One of the ways Silent Film economizes on storytelling information is by the dropping of non-essential bits of information in a scene. Sometimes these are at the beginning of a scene. But the general idea is to keep moving, and to keep the important dramatic beats — or comic ones — flowing.
If someone travels from one location to another, we are not presented with three or four shots of them in an automobile or horse-and-carriage leaving their house, then in another location, shots of them driving and thinking, then driving on another road, etc. We are presented with a visual equivalent of a book chapter end’s page turn, and then there we are.
Usually we’re given a boost by an intertitle (originally called sub-title) letting us know where our character has arrived, and maybe also giving us some info about what’s transpired before and after the previous scene, perhaps one with other characters in the story, and getting us caught up with what’s going to happen next.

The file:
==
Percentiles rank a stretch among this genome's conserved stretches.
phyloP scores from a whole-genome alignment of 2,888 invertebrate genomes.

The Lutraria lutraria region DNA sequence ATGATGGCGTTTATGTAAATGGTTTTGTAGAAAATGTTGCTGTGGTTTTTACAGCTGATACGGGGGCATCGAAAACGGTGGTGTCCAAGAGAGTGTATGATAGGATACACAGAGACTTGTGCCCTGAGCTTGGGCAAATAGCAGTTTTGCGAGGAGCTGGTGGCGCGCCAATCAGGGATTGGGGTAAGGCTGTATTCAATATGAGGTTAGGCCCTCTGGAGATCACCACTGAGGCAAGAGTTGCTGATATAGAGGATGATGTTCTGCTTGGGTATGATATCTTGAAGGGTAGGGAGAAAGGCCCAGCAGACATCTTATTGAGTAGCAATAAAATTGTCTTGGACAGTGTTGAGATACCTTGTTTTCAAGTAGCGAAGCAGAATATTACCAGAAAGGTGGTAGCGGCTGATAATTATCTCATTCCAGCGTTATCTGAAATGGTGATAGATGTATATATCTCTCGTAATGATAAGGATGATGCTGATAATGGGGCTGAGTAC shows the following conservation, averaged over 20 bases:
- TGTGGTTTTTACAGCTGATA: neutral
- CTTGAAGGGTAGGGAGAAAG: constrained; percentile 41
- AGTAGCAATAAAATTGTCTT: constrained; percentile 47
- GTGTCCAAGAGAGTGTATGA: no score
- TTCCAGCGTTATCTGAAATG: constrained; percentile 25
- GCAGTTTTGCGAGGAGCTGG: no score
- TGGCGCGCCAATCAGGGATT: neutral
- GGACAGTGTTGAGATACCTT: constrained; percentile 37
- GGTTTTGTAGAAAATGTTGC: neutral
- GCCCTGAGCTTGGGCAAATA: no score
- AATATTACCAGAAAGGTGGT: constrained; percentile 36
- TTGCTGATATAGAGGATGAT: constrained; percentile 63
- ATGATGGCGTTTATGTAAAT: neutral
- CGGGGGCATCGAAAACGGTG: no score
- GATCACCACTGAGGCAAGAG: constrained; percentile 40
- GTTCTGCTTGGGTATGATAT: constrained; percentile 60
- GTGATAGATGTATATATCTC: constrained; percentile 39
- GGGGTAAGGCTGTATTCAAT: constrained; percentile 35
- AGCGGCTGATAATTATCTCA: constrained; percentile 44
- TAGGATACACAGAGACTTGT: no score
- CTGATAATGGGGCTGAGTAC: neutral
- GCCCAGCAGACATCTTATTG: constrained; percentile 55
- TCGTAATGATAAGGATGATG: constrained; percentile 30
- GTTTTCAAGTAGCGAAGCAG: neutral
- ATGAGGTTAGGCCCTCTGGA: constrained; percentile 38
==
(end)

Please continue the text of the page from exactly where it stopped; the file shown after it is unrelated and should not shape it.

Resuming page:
Leaving it up to us to fill in the info.
The opposite would be the sit-com convention of dissolving from one scene to a street elsewhere in the show’s town or city, which then slowly pans or tilts up to the floor of an apartment building where the next scene takes place. We then dissolve to the next office or apartment, and the characters enter and have a handful of lines or jokes before the plot point is launched into.
A Silent Film scene is one that’s had its ingredients simmered and reduced down to just what’s needed to convey the story beats from the screen to our imaginations. Any extra or seemingly dead space is usually there for pacing or emotional import. But we’re still being given some sort of information, either directly or by suggestion that we fill out in our minds.
But there’s no fat to trim away. We’re continuously engaged with the screen. It’s that flow and the skipping over of elements that are part of the dream-state-like feel of experiencing Silent Film.